“Just take me there,” I said.
Put me in a children’s home, or in foster care. According to the dictionary, a situation in which for a period of time a child lives with and is cared for by people who are not the child’s parents. To foster someone is to supply them with sustenance, to encourage their growth, to help them forward, to support them and care for them as if they were your own.
“Maybe Mr. Saunders will help me,” I said.
“He can’t help you. He’s an old man. And he’s not even tall.” Michelle thought only tall men were capable and manly.
I didn’t care if he were short or tall. I loved Mr. Saunders. No one before him had ever told me I had choices. That choice was always available to us. That if we were open to it, if we kept our minds and hearts open to hearing the pain of others, even if that pain contained horrific darkness, then and only then would we make it through to the other side and put our own demons to rest.
To this day I won’t trust anyone who refuses to own their demons.
“Just take me there,” I said.
“Okay. Okay. Jeez.” We got back into her car and she steered it onto 7th Street, turning up the volume on the radio. We wove through traffic singing along to The Fifth Dimension.
When the moon is in the Seventh House and Jupiter aligns with Mars
Then peace will guide the planets and love will steer the stars
Michele pulled into the parking lot of the Jasper County Department of Social Services, turned to me and said: “My mom thinks you’ll do great without your mother. My mom has faith in you.”
I didn’t know what to think about that. I was so afraid of how other people might see me that I seldom took in how they did see me, just me, separate and apart from Mama. I didn’t know what to say to those words of hope and support, so I said nothing. Didn’t say gee, thanks or even goodbye. Didn’t look back or wave. I opened the passenger door, slid out of her car and headed for the entrance of the welfare office. Walked swiftly across the parking lot and up to the electronic doors. Unsure of where I was going and what the outcome might be, only knowing I had to keep moving. Fear pounded in my ears, drowning out the danger. I needed to pee. Hadn’t pooped in days. Felt like I was going to puke and piss and shit all at once. But I didn’t care.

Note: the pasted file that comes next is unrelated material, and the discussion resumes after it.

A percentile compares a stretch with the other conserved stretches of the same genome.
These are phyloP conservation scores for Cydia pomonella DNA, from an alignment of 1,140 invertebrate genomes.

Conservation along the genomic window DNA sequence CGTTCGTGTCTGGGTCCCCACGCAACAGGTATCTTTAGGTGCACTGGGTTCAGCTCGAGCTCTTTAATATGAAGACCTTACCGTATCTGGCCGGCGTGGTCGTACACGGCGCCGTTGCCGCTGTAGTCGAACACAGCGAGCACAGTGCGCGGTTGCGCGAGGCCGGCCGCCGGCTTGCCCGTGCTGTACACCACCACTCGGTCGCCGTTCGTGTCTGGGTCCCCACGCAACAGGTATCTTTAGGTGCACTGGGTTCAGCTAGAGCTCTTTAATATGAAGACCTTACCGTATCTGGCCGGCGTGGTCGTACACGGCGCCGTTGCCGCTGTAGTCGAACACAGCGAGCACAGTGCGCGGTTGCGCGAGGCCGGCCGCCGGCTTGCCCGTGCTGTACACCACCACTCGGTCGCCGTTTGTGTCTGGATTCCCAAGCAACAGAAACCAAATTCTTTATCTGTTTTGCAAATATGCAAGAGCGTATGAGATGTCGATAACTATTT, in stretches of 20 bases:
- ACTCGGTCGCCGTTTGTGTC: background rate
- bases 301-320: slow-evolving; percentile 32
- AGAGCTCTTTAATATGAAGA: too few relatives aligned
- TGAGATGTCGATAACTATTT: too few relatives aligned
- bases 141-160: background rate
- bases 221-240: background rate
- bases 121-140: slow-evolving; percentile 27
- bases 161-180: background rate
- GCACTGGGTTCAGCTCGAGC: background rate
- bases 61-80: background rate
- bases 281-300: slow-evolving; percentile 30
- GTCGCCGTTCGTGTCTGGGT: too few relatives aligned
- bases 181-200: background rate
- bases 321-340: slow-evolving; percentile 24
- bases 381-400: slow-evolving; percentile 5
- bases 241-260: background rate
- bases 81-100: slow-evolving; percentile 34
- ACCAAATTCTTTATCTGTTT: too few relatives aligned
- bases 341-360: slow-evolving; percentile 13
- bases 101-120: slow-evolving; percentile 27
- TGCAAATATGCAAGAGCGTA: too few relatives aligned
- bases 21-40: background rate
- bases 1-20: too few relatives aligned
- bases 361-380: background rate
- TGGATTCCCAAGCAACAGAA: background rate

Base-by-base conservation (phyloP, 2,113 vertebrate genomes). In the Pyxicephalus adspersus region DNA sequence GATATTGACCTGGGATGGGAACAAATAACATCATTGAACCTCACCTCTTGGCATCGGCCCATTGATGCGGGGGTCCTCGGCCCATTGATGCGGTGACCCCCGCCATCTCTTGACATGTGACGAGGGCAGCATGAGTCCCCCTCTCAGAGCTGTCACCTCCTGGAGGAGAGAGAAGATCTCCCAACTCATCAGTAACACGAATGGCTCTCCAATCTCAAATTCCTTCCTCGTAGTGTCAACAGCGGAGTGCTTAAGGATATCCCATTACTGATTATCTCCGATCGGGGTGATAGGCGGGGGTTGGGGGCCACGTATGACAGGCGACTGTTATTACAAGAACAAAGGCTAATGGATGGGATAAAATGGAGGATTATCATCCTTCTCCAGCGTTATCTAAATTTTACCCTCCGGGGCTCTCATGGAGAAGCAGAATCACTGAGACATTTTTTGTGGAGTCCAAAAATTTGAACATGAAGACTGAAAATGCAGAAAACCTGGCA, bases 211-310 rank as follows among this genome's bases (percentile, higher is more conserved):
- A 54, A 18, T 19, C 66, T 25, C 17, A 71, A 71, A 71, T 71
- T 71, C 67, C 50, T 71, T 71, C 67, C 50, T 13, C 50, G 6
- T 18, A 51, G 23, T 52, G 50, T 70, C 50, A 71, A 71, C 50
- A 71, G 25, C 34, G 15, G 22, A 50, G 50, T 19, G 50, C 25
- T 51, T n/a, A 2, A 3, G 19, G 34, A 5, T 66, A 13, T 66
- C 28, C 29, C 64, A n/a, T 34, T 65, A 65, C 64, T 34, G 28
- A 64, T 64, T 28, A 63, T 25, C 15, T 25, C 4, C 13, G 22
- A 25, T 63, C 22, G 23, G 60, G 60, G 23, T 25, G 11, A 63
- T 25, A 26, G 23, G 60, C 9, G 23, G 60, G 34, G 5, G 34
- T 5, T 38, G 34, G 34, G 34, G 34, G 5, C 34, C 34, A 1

I was desperate. Ready for my life to begin.
My life was difficult, but it was mine. Mine to live and mine to change.
I heard Michele’s VW drive off, and stopped just short of the welfare office entrance. Took a sharp breath in, felt a pressure in my chest, took another deeper breath and felt the longing to expand, to exist without apology, to belong somewhere and to somebody.
I thought of the prayer I’d offered to the universe in my grandparents’ spare bedroom before I hit their screen door and ran. In that room, with all I owned in cardboard boxes, I had prayed: Help me out, Great Spirit. Get me out of this, and I swear I’ll never let you down. I’ll never turn my back on anyone in need. Promise.
All the women on Mama’s side American Indian descended, dirt poor and just women, living on the land and in the past, the water and the dirt, a human sludge, all nature, all boundless. Every trip a chance to enter the world anew, to cut through false claims and old wounds, find a way out of the blind present into what survives, what goes on and on becoming, in this life, and on this earth.
Always leaving: forever moving forward, cleaving to the world as remembered, the world as it might be again.
“Get up and pack,” Mama would say after six months, one month, or nine at most. “I have to get out of here. Keep moving. Get out of here.”
The earth, the very ground we’d learned to stand on, undermined.
“What about our stuff, our friends, our school?”
“Leave it behind. Leave it all behind. You can always get it again.”
You can never get it again.
We were all sacred beings once, even Mama, before generations of despair and displacement changed us, turned us from warriors into people who accepted what they got. Plundered. Believing we had caused it, and deserved it, we just gave in to the worst in us and in the world. I would not give in. Even at my lowest ebb of misery, I believed I could change my life; evolve into something better than where I’d come from and what had happened to me.
As I walked through the entrance of the Jasper County Welfare Department building, Mr. Saunders was walking out.
“I need your help,” I said. “I got kicked out of my dad’s and I can’t go back to Mama. I need a place to live, even the children’s home is okay.” I said it all as fast as I could.